The Australian Competition and Consumer Commission (ACCC) has accepted a court enforceable undertaking from Optus Internet Pty Limited (Optus) in relation to claims about speeds available to consumers on its fibre-to-the-node (FTTN) and fibre-to-the-building (FTTB) broadband plans supplied over the National Broadband Network (NBN) that were likely to contravene sections 18, 29(1)(b) and 29(1)(g) of the Australian Consumer Law (ACL).
Optus Internet Pty Ltd
Optus, among other services, is a supplier of NBN services to consumers.
The relevant conduct
Since 1 September 2015, Optus offered NBN services to consumers with FTTN and FTTB connections through the following speed plans:
100 megabits per second (Mbps) download and 40 Mbps upload;
50 Mbps download and 20 Mbps upload;
25 Mbps download and 5 Mbps upload; and
12 Mbps download and 1 Mbps upload,
(collectively, the Speed Plans).
Optus promoted the Speed Plans online, on television, in print and on radio. Optus’ promotion of the Speed Plans included statements such as “BOOST. Up to 25Mbps Download. Up to 5Mbps Upload. Our recommended choice for most customers…” which represented to consumers that their NBN connections could deliver speeds up to the maximum speed of their Speed Plan.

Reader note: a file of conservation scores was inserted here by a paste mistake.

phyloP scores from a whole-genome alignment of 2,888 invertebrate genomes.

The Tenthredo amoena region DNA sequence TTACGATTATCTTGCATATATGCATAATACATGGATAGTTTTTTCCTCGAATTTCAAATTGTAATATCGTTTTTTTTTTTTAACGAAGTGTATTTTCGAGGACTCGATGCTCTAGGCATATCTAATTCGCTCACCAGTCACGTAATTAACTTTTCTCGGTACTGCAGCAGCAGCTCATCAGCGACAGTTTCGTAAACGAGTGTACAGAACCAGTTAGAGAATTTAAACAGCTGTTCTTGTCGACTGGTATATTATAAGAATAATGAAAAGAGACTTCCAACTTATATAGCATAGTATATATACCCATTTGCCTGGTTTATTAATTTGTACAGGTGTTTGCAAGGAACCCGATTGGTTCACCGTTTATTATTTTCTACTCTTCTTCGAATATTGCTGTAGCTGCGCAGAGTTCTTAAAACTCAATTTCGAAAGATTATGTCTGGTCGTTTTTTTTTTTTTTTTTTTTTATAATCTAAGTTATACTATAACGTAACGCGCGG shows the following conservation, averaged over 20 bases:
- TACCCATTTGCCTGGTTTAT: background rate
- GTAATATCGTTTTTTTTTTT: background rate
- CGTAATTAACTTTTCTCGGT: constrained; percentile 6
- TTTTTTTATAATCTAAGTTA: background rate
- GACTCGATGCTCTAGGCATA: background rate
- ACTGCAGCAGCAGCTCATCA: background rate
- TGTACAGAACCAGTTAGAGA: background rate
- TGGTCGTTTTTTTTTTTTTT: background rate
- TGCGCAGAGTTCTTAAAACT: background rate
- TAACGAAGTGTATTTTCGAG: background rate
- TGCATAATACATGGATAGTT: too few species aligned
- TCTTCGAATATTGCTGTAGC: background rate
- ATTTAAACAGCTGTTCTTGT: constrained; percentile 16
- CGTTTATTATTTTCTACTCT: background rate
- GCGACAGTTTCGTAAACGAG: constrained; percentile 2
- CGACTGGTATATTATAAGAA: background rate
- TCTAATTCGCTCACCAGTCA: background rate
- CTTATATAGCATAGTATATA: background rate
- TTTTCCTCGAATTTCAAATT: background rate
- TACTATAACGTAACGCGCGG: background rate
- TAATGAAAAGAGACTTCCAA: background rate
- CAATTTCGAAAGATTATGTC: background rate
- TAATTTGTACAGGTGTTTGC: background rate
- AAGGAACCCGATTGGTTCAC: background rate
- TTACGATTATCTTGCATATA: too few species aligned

In fact, Optus was not capable of delivering those speeds to many consumers, because those consumers did not have NBN connections capable of reaching those speeds.
The relevant undertaking
To address the ACCC’s concerns, Optus provided the ACCC with a section 87B undertaking which states that, among other things:
Optus will contact previous and current affected consumers on or before 2 March 2018 via letter or email to explain the maximum speed they are able to receive, the types of remedies available and how to obtain a chosen remedy.
The remedies available to a consumer will depend on the consumer’s plan or bundle. Some options for consumers will include:
Option 1 – for consumers on a ‘Broadband Only’ plan, move to, and pay for, a plan of the consumer’s choice and receive a refund.
Option 2 – for consumers on a bundle, remain on or move to, and pay for, the ‘base’ speed plan and receive a refund.
Option 2 – exit their plan (or bundle) without cost and receive a refund.
Option 3 – remain on their current plan (or bundle) with no refund.
For the next three years, Optus will not represent that it can or will provide consumers on FTTN or FTTB connections with download and upload speeds at the maximum speeds specified in the consumer’s plan unless it also, within four weeks of the activation of a Optus speed plan, checks the maximum speed each consumer can receive. If the maximum speed a consumer can achieve is below the advertised maximum speed of the consumer’s speed plan, Optus will notify the consumer and provide them with options to remedy the situation.
On 7 November 2017 the ACCC accepted a court enforceable undertaking from Telstra Corporation Limited (Telstra Corp) in relation to its NBN broadband services. Telstra Corp made representations about speeds available to consumers on its NBN FTTN and FTTB broadband plans which were likely to contravene the ACL. Telstra Corp’s court enforceable undertaking is available at http://registers.accc.gov.au/content/index.phtml/itemId/1204319.